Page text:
This article was first published on Medium. You can take a look at it here
A web application firewall, aka a WAF, is an application firewall. It is deployed to protect specific web applications from common attacks such as cross site scripting and SQL injection. WAFs are different from proxies as WAFs protect servers and proxies generally protect clients.
A traditional network firewall is good at stopping illegitimate traffic and providing network-level security. A network firewall acts as a barrier between a trusted network and an untrusted network. The firewall’s policy defines what traffic is allowed onto the network, all other traffic is denied. The disadvantage of a network firewall is that it does not have the ability to detect and stop attacks that result from vulnerabilities found in web applications. These attacks are disguised as genuine requests to the application. A traditional firewall allows these requests to proceed because they appear to be normal rendering them unable to guard against these attacks. Once the request gets through, a hacker can perform a number of actions to access sensitive data stored on the application. A WAF proactively protects web applications from these threats by examining web traffic for suspicious activity.
So how does a WAF actually work?
The WAF analyzes incoming HTTP requests before they reach the server. It looks at both GET and POST based HTTP requests and applies a set of rules to determine whether the traffic is malicious or not. If the traffic is determined to be illegitimate, it is automatically filtered out. Imagine that the WAF is like a bouncer. It has a set of rules that it uses to determine which data packets to filter out. Similarly, a bouncer follows a set of rules (is the person over 21) to determine who should be allowed entry.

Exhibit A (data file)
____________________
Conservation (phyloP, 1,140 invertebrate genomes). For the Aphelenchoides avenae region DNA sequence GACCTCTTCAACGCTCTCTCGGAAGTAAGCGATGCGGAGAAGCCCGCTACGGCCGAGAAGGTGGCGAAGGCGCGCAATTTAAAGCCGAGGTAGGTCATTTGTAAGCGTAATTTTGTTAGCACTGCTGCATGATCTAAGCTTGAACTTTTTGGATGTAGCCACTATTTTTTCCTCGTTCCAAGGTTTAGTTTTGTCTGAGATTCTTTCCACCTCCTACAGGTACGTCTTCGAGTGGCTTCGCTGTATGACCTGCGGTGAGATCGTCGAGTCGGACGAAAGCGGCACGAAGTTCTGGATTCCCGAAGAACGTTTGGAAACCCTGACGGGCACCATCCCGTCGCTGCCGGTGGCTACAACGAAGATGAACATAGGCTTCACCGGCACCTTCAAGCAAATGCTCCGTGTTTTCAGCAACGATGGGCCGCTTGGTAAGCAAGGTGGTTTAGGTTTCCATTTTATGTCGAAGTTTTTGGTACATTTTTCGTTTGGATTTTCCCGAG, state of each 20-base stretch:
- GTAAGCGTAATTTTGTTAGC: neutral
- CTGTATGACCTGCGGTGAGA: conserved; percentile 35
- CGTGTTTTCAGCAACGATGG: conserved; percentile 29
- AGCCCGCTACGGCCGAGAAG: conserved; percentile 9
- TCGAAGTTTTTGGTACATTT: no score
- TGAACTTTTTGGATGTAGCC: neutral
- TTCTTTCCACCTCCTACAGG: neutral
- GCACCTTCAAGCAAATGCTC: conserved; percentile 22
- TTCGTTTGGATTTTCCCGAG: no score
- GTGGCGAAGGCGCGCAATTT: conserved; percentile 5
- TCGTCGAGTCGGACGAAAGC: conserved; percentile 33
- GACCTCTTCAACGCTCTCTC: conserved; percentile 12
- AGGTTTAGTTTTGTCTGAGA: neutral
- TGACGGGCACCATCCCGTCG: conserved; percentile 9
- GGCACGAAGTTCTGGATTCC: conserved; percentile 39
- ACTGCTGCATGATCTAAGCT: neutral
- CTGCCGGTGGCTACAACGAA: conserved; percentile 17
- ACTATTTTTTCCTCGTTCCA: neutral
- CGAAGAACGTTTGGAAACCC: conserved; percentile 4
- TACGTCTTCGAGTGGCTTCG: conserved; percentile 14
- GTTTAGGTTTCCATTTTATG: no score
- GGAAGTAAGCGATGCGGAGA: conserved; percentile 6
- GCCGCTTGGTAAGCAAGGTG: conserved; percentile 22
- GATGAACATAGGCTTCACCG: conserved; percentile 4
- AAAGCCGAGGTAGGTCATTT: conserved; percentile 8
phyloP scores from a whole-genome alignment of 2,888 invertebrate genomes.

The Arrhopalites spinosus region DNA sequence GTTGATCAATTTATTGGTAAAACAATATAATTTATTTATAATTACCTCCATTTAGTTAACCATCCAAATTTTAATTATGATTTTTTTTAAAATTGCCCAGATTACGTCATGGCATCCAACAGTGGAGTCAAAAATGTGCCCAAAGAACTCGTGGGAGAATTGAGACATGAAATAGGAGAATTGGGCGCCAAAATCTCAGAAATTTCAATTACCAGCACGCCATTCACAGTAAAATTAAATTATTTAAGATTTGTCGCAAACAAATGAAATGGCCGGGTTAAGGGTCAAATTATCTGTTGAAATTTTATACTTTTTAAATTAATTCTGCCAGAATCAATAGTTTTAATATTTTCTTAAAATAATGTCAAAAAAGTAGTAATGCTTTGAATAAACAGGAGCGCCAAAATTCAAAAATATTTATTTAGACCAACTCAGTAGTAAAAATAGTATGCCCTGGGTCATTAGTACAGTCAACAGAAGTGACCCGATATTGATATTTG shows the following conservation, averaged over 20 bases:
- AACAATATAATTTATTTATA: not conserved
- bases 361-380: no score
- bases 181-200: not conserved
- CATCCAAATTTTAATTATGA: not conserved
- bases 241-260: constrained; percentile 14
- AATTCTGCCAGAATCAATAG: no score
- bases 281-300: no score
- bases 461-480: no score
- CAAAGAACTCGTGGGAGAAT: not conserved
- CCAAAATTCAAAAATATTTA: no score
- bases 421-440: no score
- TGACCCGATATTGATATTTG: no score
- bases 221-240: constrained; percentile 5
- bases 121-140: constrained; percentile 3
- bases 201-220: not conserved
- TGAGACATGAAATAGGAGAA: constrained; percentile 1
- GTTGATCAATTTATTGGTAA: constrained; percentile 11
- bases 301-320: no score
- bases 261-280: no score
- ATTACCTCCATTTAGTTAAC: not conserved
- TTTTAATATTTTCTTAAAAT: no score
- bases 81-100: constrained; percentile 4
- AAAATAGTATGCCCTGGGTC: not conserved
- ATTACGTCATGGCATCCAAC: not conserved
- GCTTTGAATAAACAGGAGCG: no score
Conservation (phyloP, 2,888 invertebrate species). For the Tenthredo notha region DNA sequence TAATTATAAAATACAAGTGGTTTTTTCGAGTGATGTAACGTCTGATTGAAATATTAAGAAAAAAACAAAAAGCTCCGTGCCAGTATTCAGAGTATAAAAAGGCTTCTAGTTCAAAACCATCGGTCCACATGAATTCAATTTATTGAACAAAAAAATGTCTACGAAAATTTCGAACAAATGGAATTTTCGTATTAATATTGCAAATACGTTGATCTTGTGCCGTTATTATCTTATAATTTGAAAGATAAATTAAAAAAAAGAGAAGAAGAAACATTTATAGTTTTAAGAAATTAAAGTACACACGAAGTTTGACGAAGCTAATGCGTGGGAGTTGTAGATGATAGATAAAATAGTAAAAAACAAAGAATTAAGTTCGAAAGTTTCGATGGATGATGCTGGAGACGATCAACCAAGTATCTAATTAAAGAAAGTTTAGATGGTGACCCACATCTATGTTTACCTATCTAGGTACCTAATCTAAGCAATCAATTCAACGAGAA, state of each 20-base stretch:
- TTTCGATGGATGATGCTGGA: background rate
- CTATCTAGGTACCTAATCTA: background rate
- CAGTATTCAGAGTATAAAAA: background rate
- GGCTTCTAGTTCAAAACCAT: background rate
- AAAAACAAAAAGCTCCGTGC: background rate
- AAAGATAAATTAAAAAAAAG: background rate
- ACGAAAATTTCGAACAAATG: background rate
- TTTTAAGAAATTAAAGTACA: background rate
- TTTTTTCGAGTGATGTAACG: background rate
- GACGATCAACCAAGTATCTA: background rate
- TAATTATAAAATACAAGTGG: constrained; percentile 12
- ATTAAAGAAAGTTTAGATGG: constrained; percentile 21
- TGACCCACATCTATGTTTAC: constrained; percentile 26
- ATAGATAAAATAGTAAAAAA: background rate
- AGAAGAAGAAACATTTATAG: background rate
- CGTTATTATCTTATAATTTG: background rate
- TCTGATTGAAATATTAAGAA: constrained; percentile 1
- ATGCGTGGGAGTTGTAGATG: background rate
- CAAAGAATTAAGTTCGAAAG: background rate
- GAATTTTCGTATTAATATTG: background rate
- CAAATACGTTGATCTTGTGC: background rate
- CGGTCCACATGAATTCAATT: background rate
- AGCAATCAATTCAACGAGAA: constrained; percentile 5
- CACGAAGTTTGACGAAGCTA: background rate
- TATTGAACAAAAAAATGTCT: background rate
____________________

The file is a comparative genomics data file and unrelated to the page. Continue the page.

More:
A WAF can be network-based, host-based or cloud-based. Network-based WAFs are usually hardware-based and have the benefit of reducing latency because they are installed as close to the application as possible. The drawback for network-based WAFs is the cost. Host-based WAFs have the ability to be fully integrated into the application code. This provides low cost and increased customization. However, they can be challenging to manage because of the dependency on local server resources. Cloud-based WAFs are easy to deploy and low cost, but as a third-party product, some aspects may be a black box.
It is important to note that WAFs are not a silver bullet for securing web applications. They will not protect against application logic flaws, session management vulnerabilities, weak passwords, insider threat, etc. WAFs are good at what they do, but they should never be relied on individually. You wouldn’t depend on just airbags in the car to keep you safe, you make sure your brakes are working and your mirrors are set to minimize any blind spots. Just like in life, in the digital world, the best defense is always a layered defense.
This is the sixth post in my "What is" tech blog series. I'll be writing more every week here and on my blog!